TV programs, movies and videos, music, video games, the Internet, and ads can also serve as socializing agents. Boys are sometimes depicted in ads as more knowledgeable, aggressive, active, and instrumental to actions than girls are; these sex role stereotypes can affect children’s conceptions of what it is like to be a boy rather than a girl.

Normative Influence

Norms- Collective decisions about what constitutes appropriate behavior.

How Normative Influence Can Affect Consumer Behavior

-Brand-Choice Congruence and Conformity
Normative influence affects brand-choice congruence—the likelihood that consumers will buy what others in their group buy. If you compare the types of clothes, music, hairstyles, and cars that you buy with the selections of your friends, you will probably find that you and your friends make similar choices.76 The presence of others can influence the enjoyment of shared stimuli (such as going to a movie together) and affect congruence as well.77 Friends, relatives, and others in your social network may also infl uence the types of goods and services that you buy as gifts.78 Simply rehearsing what to say in anticipation of discussing a particular brand purchase with others can change the way that consumers think and feel about the product and its features.

-Compliance versus Reactance
Compliance, a somewhat different effect of normative influence, means doing what someone explicitly asks you to do. You are complying if, when asked, you fi ll out a marketing research questionnaire or purchase the products sold at a home party. Parents comply with children by purchasing foods or toys or allowing activities (such as parties) that kids request. In a virtual community, members may not comply as readily with the group’s desires because the members are anonymous and can withdraw at will.

When we believe our freedom is being threatened, a boomerang effect occurs and we engage in reactance —doing the opposite of what a person or group wants us to do. For example, if a salesperson pressures you too much, you may engage in reactance by refusing to buy whatever he or she is trying to sell. Reactance canoccur in brand communities too. When a member feels too much pressure to perform certain rituals or assume certain roles, desire to participate in the community or buy the brand in the future may be lowered.

-Social-Relational Theory
According to social-relational theory consumers conduct their social interactions according to the rights and responsibilities of their relationship with group members, a balance of reciprocal actions with group members, their relative status and authority, and the value placed on different objects and activities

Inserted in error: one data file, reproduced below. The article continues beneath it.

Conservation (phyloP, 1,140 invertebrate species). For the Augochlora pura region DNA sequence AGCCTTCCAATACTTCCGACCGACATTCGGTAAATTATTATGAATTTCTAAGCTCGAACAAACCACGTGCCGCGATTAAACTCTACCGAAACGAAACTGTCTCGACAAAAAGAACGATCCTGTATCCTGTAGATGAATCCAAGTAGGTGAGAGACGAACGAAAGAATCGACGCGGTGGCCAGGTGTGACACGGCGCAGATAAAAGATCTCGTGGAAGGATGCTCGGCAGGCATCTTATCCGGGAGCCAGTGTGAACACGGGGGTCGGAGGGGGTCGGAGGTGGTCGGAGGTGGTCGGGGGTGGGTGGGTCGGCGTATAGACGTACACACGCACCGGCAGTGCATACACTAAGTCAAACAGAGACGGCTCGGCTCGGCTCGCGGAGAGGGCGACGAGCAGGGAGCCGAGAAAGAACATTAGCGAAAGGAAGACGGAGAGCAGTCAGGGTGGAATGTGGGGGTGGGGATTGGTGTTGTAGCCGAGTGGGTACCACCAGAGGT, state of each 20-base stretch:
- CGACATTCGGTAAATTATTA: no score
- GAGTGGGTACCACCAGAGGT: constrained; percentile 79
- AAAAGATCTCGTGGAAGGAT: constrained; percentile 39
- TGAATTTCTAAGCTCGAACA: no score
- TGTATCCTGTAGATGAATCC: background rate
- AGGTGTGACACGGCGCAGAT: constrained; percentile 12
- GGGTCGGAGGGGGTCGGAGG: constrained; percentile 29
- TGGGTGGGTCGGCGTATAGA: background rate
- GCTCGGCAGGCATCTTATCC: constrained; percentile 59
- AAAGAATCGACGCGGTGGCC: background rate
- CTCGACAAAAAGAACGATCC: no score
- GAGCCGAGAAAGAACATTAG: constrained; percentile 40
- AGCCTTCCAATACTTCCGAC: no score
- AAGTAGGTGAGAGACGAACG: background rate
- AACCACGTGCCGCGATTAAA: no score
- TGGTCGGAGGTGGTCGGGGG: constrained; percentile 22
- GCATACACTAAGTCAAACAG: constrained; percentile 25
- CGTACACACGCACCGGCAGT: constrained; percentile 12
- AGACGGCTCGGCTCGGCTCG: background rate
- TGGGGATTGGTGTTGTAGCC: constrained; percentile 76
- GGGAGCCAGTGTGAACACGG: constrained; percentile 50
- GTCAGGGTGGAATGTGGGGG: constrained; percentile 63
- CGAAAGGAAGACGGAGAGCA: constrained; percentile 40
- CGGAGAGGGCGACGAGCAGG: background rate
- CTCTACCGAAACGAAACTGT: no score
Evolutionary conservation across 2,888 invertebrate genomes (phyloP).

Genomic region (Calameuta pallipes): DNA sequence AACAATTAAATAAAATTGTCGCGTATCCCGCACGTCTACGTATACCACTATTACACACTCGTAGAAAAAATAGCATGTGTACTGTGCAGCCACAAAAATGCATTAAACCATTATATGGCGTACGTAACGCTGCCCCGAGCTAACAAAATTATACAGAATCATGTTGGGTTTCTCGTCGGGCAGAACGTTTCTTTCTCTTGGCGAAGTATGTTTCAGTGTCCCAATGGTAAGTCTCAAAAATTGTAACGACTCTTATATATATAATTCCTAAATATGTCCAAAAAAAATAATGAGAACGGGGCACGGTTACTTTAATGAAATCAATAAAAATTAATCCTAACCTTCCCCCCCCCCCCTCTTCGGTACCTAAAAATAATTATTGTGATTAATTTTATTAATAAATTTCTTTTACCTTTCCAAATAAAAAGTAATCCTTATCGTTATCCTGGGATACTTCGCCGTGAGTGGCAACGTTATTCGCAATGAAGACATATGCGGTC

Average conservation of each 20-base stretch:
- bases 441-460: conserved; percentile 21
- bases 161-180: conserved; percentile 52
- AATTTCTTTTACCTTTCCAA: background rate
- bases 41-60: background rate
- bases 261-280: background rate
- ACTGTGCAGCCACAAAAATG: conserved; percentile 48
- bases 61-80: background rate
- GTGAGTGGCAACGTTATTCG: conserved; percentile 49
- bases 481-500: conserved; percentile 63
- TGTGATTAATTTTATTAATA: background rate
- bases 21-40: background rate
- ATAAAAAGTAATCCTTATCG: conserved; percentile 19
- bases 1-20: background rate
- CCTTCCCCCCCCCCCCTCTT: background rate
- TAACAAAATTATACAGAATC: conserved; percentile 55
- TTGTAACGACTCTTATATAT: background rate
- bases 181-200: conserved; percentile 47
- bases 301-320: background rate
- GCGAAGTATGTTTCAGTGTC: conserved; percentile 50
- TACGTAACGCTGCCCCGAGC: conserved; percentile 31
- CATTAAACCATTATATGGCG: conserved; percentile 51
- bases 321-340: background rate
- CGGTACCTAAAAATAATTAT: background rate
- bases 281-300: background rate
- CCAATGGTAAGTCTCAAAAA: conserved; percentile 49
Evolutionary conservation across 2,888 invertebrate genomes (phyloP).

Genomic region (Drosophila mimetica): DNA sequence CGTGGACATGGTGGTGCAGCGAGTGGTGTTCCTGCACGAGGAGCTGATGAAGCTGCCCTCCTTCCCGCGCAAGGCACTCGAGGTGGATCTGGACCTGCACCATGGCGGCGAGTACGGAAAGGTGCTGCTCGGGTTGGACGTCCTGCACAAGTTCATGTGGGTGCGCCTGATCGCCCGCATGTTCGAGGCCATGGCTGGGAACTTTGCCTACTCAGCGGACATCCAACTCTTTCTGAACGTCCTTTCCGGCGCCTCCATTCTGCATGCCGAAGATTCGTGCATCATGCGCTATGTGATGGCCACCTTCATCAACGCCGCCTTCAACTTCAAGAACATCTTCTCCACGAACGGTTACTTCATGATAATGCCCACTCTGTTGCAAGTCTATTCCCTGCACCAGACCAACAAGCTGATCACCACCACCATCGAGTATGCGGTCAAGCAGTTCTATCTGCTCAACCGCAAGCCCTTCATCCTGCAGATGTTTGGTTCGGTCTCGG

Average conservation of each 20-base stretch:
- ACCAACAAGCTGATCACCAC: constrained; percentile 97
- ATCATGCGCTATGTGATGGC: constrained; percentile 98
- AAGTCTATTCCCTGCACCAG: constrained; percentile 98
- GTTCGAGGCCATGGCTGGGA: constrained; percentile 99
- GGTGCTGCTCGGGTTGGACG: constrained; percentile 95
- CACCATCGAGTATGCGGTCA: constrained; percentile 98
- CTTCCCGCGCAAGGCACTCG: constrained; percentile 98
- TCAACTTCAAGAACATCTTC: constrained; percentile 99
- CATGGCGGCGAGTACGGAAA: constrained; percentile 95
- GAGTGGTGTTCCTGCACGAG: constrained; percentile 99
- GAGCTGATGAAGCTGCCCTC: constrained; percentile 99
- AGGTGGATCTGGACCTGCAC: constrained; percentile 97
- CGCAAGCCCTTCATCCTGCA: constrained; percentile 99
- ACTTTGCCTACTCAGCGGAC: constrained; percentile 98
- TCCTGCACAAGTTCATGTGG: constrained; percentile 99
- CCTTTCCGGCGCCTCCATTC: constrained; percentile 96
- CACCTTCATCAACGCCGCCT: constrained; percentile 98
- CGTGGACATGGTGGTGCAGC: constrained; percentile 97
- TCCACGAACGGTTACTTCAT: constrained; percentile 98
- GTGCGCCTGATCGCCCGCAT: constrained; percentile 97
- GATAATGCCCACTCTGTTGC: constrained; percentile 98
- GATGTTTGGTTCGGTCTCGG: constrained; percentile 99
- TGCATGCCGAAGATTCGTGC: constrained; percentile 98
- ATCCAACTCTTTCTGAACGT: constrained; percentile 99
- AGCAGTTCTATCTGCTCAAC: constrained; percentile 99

-Consumer Characteristics
The personalities of some consumers make them readily susceptible to influenceby others. The trait of competitiveness, for instance, can infl uence conspicuous consumption behavior.

-Group Characteristics
Finally, the characteristics of the group can impact the degree of normative infl uence. One characteristic is the extent to which the group can deliver rewards and sanctions, known as the degree of reward power or coercive power.100 To illustrate, your friends probably have more infl uence over your clothing choices than your neighbors do because friends have greater coercive power. That is, they are better able to deliver sanctions if they consider your clothing inappropriate or out of style.

Informational Influence
The extent to which sources influence consumers simply by providing information.

How Informational Influence Can Affect Consumer Behavior
Informational influence can affect how much time and effort consumers devote to information search and decision making. If you can get information easily from a friend, you may be reluctant to conduct an extensive, time-consuming information search when making a decision. Therefore, if you want a new cell phone, and a trusted friend says that the one he just bought is the best he has ever had, you might simply buy the same one.

Factors Affecting Informational Infl uence Strength

-Product Characteristics
Consumers tend to be susceptible to informational influence when considering complex products such as electronic appliances that consumers cannot easily understand how to use.112 They are also more susceptible to informational influence when they perceive product purchase or usage to be risky.

-Consumer and Infl uencer Characteristics
Characteristics of both the consumer and the infl uencer affect the extent of informational influence. Such influence is likely to be greater when the source or group communicating the information is an expert.

-Group Characteristics
Group cohesiveness also affects informational infl uence. Specifi cally, members of cohesive groups have both greater opportunity and perhaps greater motivation to share information.